“Okada…Rainmaker! Oh, a block by Tanahashi…and Tanahashi with a tombstone…Nooo, Okada able to reverse it…TOMBSTONE PILEDRIVER! HE NAILS IT! What is he doing? He should be going for the cover. He wants to end it with the Rainmaker!”

That. Was. Awesome.

Tanahashi is helped to the locker room making his way past the press area. KUSHIDA and Captain NJ are holding him up as he makes his way past the camera.

“Damn. Please…give me a little time! Please!

Meanwhile, Okada is in the ring celebrating with Gedo taking the mic.

“Kazuchika, The Rainmaker, has made a complete comeback! History has just been changed. The new IWGP Champion will take us to a place where no pro wrestler has ever been. We’ll take the challenge from previous champion Tanahashi, anytime. We’ll show him a different level any day. Before that, there is an opponent the Rainmaker must pay back. Let’s hear from the boss of Suzuki Army.”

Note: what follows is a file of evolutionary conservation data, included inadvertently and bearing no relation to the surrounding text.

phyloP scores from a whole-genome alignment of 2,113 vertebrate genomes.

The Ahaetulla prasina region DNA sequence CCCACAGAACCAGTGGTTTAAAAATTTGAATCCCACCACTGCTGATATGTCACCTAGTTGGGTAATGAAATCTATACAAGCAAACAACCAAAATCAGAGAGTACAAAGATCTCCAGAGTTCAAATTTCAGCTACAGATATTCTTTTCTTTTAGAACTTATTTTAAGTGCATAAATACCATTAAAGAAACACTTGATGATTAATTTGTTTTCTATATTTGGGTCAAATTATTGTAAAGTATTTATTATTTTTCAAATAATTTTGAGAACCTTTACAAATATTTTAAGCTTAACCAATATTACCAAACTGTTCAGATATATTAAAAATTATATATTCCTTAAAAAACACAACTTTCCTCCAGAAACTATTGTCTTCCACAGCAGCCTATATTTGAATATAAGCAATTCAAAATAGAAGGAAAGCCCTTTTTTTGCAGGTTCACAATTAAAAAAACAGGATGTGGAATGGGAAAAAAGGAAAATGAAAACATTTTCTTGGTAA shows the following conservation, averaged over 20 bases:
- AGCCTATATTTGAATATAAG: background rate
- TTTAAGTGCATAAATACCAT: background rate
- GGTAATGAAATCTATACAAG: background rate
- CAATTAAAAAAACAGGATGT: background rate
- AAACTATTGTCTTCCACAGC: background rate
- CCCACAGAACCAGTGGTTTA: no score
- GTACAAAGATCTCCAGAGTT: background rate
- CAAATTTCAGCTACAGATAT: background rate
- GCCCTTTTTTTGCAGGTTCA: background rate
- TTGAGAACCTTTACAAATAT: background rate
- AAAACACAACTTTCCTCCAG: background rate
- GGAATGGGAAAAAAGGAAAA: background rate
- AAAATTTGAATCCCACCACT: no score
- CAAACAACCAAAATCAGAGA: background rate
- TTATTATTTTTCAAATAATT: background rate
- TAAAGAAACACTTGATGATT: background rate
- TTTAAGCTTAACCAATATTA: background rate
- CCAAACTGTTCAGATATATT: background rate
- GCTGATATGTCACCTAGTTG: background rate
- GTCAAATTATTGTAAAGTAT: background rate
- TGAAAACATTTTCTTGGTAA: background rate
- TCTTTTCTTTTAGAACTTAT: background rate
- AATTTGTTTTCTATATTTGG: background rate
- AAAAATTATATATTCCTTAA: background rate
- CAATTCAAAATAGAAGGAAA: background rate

This brings out Suzuki and Ranallo puts him over like the bad-ass he is. Minoru has something to say.

“ I saw the match from there, just now. Indeed, the history of New Japan Pro Wrestling has changed. However, the wrestling industry has always been and will be about me. The money rain that you boast about…it’s fake money, isn’t it? The history of pro wrestling hasn’t changed at all. I’ll tell you why…because you are weaker than me. How dare you call yourself an invader? You’re not an invader. It’s I, Minoru Suzuki!”

Two hard slaps later from Suzuki and we have ourselves a new challenger for the IWGP title. Cameras catch up with Suzuki backstage and he came across as a legit killer.

“You have no right to talk about history when you’re weaker than me. What the hell is an invader? Huh? I’ll tear your head off. I’ll crush it with my hands. Hey, Okada. Don’t be full of yourself when you’re so weak. Bring it on.“

The show cuts to Okada in his post match presser…

“Being intimidated by the Suzuki Army who acts so arrogantly is never a good feeling. I have to show Suzuki that we are on a “different level” and I have to teach him that the wrestling industry has changed.”